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I. Background of the Invention
A. Field of the Invention
This invention relates to telephone equipment and related diagnostic features.

B. Related Art
Conventional digital telephones will sometimes include one or more data communications ports. Such data communications ports will typically include signal lines for transmitted data, received data and one or more control signals such as data terminal ready (DTR) . In some of these telephones, such as the ROLMphone 244PC, the status of data communications signals is displayed by dedicated light emitting diodes (LEDs) located on the back of the telephone, in proximity to the physical data communications connector.
An example of such a telephone is illustrated in FIG 1. The telephone 100 of FIG. 1 includes a plurality of keys 102A-J. For each of the keys 102 A-J there is a corresponding adjacently located LED 104 A-J. The telephone of FIG. 1 is also provided with volume control keys 106, 108 (which have no corresponding LEDs) , a handset 110, a liquid crystal display 112, and a telephone keypad 114. A RS-232 data communications port 116 and a telephone network port 118 (for connection to a branch exchange system) are provided at the rear of the telephone.
A rear view of the telephone of FIG. 1 is illustrated in FIG. 2. As will be observed from FIG. 2, the telephone includes a power input connector 202, and a row of LEDs 204 which indicate whether the telephone has adequate power and the status of a subset of the data communications lines on the data communications port 116. For example, the LEDs 204 may indicate, from left to right, the status of DTR, transmitted data (Tx) , received data (Rx) and the power supply.
A problem with having the diagnostic LEDs at the rear of the telephone is that they can be awkward to use. For example, movement of the telephone to view the diagnostic LEDs can cause entanglement or disconnection of data communications, telephony and power cables attached to the telephone at the rear. The action of moving the phone can also cause the cables to interfere with other items on the desk on which the telephone sits. Further, the fact that the LEDs are dedicated to diagnostics, but only occasionally viewed by the user, results in unnecessary cost in parts and manufacturing.
II. Summary of the Invention
In light of the above, there is provided a telephone, including: a telephone face having keypad and a plurality of indicators; telephony line interface means for connecting the telephone to a telephony line; a data communications port; and, control means, coupled to the keypad and the indicators, for causing at least some of the indicators to indicate the status of signals on any of the telephony line or the data communications port responsive to a command from a telephone user.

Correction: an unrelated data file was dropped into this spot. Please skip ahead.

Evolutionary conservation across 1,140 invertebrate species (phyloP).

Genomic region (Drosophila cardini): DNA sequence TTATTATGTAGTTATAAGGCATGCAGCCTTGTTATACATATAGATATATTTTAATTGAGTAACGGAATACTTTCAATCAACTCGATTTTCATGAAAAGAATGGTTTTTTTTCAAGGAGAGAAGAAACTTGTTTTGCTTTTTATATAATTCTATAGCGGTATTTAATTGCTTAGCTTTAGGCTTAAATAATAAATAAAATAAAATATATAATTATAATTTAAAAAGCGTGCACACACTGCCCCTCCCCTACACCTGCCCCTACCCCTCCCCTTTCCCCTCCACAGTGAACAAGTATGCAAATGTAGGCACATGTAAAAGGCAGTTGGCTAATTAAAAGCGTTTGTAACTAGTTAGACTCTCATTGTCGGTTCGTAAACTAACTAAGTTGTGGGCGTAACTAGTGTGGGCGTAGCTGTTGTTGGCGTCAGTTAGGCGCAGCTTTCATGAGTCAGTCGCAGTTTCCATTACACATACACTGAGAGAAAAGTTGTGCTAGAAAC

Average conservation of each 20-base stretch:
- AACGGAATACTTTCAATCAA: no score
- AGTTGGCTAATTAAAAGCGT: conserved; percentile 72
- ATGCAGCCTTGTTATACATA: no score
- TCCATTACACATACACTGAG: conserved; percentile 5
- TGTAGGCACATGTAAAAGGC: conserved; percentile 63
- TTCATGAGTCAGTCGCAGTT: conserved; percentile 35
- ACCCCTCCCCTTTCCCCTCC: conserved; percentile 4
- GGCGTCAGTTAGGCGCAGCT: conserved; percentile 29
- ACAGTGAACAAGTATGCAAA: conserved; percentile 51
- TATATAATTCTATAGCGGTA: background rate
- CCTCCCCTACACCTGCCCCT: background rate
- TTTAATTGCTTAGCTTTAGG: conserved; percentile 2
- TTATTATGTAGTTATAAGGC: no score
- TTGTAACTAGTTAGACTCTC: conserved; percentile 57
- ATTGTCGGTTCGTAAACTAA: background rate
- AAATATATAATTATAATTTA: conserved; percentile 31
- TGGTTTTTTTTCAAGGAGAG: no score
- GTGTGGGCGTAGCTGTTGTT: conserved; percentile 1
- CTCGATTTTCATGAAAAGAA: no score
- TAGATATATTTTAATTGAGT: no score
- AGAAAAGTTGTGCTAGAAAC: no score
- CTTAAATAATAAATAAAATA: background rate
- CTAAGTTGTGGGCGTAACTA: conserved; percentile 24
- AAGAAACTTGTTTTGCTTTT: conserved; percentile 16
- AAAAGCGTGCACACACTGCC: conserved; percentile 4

III. Brief Description of the Drawings
The present invention will be better understood by reference to the drawing, wherein:
FIG. 1 is an illustration of a telephone of a type suitable for an embodiment of the present invention;
FIG. 2 is a rear view of the telephone of FIG. 1;
FIG. 3 is a diagram of internal telephone logic according to an embodiment of the present invention; and, FIG. 4 is a more detailed diagram of the DCC of FIG.

FIG. 5 is a functional block diagram of a telephone according to an embodiment of the present invention;
Like reference numerals appearing in more than one figure represent like elements.

IV. Detailed Description of the Preferred Embodiment
A functional block diagram of telephone logic embodying the present invention is shown in FIG. 5. A UART control block 502 controls data communications to and from an RS-232 port 504 and the remainder of the telephone. More particularly, the UART control block handles the transfer of data and monitors the RS-232 data communications signals such as transmitted data (Tx) , received data (Rx) and RS-232 control signals (e.g. Data Terminal Ready (DTR) , Data Set Ready (DSR) and Request to Send (RTS) ) .
The Key Control Block (KCB) 506 monitors depression of keys 508 on the telephone's face. The key control block also monitors the keys to check for the entry of commands that will cause the telephone to enter or exit data diagnostics mode. When keyboard entry of either the "enter data diagnostic mode" command sequence (*#DATA*#) or the "exit data diagnostic mode" command sequence (*#EXIT*#) has been recognized by the KCB 506, the KCB passes a message to the LED control block (LCB) 510 to either enter or exit the data diagnostic mode accordingly.
The LCB 510 includes a memory 512 for storing the current state of the LEDs 514 and logic 516 for switching the LEDs between the telephony mode (in which normal telephony functions are displayed) and data diagnostic mode (in which the LEDs represent the states of signals on the RS-232 port) . When the phone is in data diagnostic mode, the LCB receives information from the UART controls 502 that reflects Rx, Tx and the RS-232 control signals. I n addition to passing data activity information to the LCB, the UART control block 502 also transfers received and transmitted characters to and from the Application Interface (API) 518. The API receives this information when the phone is in command mode, and it communicates with the telephony control block 520 to exchange information. When the phone is in data transfer mode (transparent mode) , the UART control block passes data to the data control block (DCB) 522, which provides a data interface to the telephony port 524.